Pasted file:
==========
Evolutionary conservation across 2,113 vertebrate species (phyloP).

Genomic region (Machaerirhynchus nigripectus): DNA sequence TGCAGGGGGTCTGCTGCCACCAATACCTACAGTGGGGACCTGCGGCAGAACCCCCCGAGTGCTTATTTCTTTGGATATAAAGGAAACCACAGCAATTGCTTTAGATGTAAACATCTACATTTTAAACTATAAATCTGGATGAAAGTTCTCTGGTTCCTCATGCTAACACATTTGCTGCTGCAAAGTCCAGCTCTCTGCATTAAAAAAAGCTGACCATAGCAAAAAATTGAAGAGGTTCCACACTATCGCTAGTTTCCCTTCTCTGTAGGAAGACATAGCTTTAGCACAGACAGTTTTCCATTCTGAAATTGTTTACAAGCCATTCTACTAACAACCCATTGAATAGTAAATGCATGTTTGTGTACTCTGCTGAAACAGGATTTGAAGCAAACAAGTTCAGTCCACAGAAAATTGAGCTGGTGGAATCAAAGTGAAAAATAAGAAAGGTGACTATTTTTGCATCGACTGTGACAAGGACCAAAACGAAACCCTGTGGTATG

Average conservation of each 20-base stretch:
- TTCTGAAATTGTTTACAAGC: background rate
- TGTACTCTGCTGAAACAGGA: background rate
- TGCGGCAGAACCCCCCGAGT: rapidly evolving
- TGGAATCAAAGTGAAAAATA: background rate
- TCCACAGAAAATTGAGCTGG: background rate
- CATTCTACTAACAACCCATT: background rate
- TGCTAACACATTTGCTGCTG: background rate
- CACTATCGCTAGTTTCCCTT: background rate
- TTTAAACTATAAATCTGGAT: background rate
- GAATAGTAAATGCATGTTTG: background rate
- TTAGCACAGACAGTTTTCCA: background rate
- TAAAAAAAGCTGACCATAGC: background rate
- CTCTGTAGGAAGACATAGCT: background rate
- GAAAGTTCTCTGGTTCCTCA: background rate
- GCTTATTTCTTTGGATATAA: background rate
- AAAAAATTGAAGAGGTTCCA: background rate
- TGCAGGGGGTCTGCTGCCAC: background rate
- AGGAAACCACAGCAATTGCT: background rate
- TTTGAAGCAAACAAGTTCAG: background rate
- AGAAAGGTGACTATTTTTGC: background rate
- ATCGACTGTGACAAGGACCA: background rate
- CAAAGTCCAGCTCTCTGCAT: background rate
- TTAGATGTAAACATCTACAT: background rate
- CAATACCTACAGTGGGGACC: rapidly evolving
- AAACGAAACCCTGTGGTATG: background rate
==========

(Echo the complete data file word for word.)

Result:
Evolutionary conservation across 2,113 vertebrate species (phyloP).

Genomic region (Machaerirhynchus nigripectus): DNA sequence TGCAGGGGGTCTGCTGCCACCAATACCTACAGTGGGGACCTGCGGCAGAACCCCCCGAGTGCTTATTTCTTTGGATATAAAGGAAACCACAGCAATTGCTTTAGATGTAAACATCTACATTTTAAACTATAAATCTGGATGAAAGTTCTCTGGTTCCTCATGCTAACACATTTGCTGCTGCAAAGTCCAGCTCTCTGCATTAAAAAAAGCTGACCATAGCAAAAAATTGAAGAGGTTCCACACTATCGCTAGTTTCCCTTCTCTGTAGGAAGACATAGCTTTAGCACAGACAGTTTTCCATTCTGAAATTGTTTACAAGCCATTCTACTAACAACCCATTGAATAGTAAATGCATGTTTGTGTACTCTGCTGAAACAGGATTTGAAGCAAACAAGTTCAGTCCACAGAAAATTGAGCTGGTGGAATCAAAGTGAAAAATAAGAAAGGTGACTATTTTTGCATCGACTGTGACAAGGACCAAAACGAAACCCTGTGGTATG

Average conservation of each 20-base stretch:
- TTCTGAAATTGTTTACAAGC: background rate
- TGTACTCTGCTGAAACAGGA: background rate
- TGCGGCAGAACCCCCCGAGT: rapidly evolving
- TGGAATCAAAGTGAAAAATA: background rate
- TCCACAGAAAATTGAGCTGG: background rate
- CATTCTACTAACAACCCATT: background rate
- TGCTAACACATTTGCTGCTG: background rate
- CACTATCGCTAGTTTCCCTT: background rate
- TTTAAACTATAAATCTGGAT: background rate
- GAATAGTAAATGCATGTTTG: background rate
- TTAGCACAGACAGTTTTCCA: background rate
- TAAAAAAAGCTGACCATAGC: background rate
- CTCTGTAGGAAGACATAGCT: background rate
- GAAAGTTCTCTGGTTCCTCA: background rate
- GCTTATTTCTTTGGATATAA: background rate
- AAAAAATTGAAGAGGTTCCA: background rate
- TGCAGGGGGTCTGCTGCCAC: background rate
- AGGAAACCACAGCAATTGCT: background rate
- TTTGAAGCAAACAAGTTCAG: background rate
- AGAAAGGTGACTATTTTTGC: background rate
- ATCGACTGTGACAAGGACCA: background rate
- CAAAGTCCAGCTCTCTGCAT: background rate
- TTAGATGTAAACATCTACAT: background rate
- CAATACCTACAGTGGGGACC: rapidly evolving
- AAACGAAACCCTGTGGTATG: background rate